When you get diagnosed with Ehlers-Danlos Syndrome, though, people don’t nod and understand immediately. They wait for you to explain it to them, which can be frustrating when you aren’t even quite sure yourself what exactly the condition is or means for your future. Without fail, someone will ask you in those first few months, “is it fatal? Are you going to make it?” When you explain to them that the condition itself isn’t fatal and the few symptoms that can be usually can be prevented with proper diagnosis, they breathe a sigh of relief. They look at you and tell you something like, “Thank God it’s not cancer.”

I’m going to tell you something in this blog post I’ve told maybe five people on earth. There were moments in those first few months when I resented cancer patients. I resented them for having a disease people understood. I resented them for having a condition strangers would give money to research. I resented them for either going into remission or not making it when I knew I’d be struggling the rest of my life–a sort of chronic illness limbo where you never get better, but “hey, at least it’s not cancer.”

Let me also tell you something, THIS IS INSANE. Okay, but it’s also human. It’s human to wish other people could understand and have sympathy. It’s human to want people to feel an ounce of what you feel. It’s even human to become angry at other people for getting attention for their condition when you were almost screaming at your doctors for half your life before they finally believed something was wrong with you. You have to move past that. You have to be able to see the insanity and forgive yourself for those feelings. Tammy said at our event this weekend that self-forgiveness was an important step in being able to forgive others and she couldn’t be more right. If you can forgive yourself for resenting a cancer patient, you can forgive someone else for not understanding a condition whose name they heard the first time from your mouth only minutes before.

Here’s the other truth, though, you won’t really learn to live with this fully until you make room in your life for people living with it, too. Nobody else REALLY can get it and it isn’t fair for you to expect them to. I think of it this way, I work in an office. I work on a computer most of the day and with customers the other part of the day. If a carpenter asked me to empathize with him about his job, I couldn’t do it. I have no idea what it’s like to build a house. I can’t even begin to comprehend the nature of that profession–and it would be insane for him to think I could. I can talk to him. I can ask questions and do what I can to help him, but if he REALLY needs someone to help him through the hardest days in his job, he needs someone who has done it. He needs someone who DOES it. Having EDS isn’t all that different and it isn’t even that much more complicated.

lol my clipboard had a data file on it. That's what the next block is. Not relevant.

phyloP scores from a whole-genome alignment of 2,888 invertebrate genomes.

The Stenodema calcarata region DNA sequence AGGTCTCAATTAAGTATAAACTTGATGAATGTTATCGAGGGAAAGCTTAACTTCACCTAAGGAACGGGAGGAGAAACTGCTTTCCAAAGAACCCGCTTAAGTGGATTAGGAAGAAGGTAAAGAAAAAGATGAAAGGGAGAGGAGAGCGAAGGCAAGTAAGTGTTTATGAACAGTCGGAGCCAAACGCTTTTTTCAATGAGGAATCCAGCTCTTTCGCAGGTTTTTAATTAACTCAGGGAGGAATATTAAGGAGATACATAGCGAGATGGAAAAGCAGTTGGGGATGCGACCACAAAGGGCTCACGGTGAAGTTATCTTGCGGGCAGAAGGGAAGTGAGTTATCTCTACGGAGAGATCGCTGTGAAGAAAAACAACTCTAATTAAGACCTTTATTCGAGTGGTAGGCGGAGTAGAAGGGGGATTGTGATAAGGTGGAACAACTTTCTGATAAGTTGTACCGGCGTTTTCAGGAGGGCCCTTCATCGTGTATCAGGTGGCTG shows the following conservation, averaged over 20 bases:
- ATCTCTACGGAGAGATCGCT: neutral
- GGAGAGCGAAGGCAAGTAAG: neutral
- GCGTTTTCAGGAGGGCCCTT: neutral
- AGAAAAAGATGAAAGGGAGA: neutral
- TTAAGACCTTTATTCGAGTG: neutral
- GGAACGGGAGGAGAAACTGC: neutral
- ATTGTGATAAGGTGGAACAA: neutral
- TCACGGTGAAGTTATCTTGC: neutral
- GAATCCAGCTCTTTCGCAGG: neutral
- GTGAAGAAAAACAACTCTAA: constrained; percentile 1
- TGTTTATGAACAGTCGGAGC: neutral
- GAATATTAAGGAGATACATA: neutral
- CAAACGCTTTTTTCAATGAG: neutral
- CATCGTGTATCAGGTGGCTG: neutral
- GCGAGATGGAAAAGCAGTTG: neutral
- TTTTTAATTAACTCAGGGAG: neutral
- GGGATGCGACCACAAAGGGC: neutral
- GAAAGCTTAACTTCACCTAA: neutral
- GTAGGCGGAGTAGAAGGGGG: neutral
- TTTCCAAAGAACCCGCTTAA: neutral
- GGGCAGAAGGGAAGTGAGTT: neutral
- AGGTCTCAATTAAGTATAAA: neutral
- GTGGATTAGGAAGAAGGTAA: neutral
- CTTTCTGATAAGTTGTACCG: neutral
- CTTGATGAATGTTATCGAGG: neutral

Confession time: I SUCK at this. I get really angry a lot of the time at people for not understanding what’s happening to me. I can’t even tell you how often I’ve made snarky comments back at someone who has said something to me about using a handicap parking space when I’m “young and pretty and ‘fill in the blank with other not sick word’.” Now, I’m not saying people should do this to me, because they shouldn’t. I have a handicap placard from the state and parking in that space is my right. I need the space even more when I’m NOT using my cane or crutches because my body is working ten times harder without help–and I don’t need some judgmental person who doesn’t even know what EDS stands for telling me I’m not disabled enough to park there, BUT, I have an opportunity to prevent them from saying it to the next person. I have a chance to help another “young, pretty, whatever” disabled person not have to explain that she has a condition they haven’t heard of and walking hurts too much to park anywhere else. A few people mentioned this to me, so today, I worked on a small business card I can give people when this happens. I know I’m still going to be angry. I should be angry. It’s not right and it’s not fair. BUT, if I can be pleasant and simply hand them a card and tell them to have a nice day with a concise message on it explaining what EDS is and that not every disability looks like the symbol on the parking sign, I’ll probably leave that situation better than they do?

Now, when someone who didn’t understand said this to me, I got even angrier. This weekend, though, I was able to attend my first in-person support group with so many of the people I’ve met through this group. I know they’ve been there. I know they’ve seen doctors who didn’t see the condition. I know they’ve had people in their lives not understand. When one of them offered the suggestion, it seemed valid and reasonable because I knew they GOT it.

My EDS friends don’t replace my actual doctors. They can’t fix all my symptoms. They can take my call when I’m home from work and devastated because my body literally hurts so much I can’t sit at my own desk. They can tell me which doctor and where was the most help for them on a specific issue. They can laugh with me when I want to sit on the floor instead of a chair because my body likes it better–and when I say I want to sit there, they don’t ask ten more times. They can become my allies in a battle for answers and doctors and cures and empathy. They can become my refuge from the judgment of those who can never understand what it is to be in our situation–and help me not to judge them in return.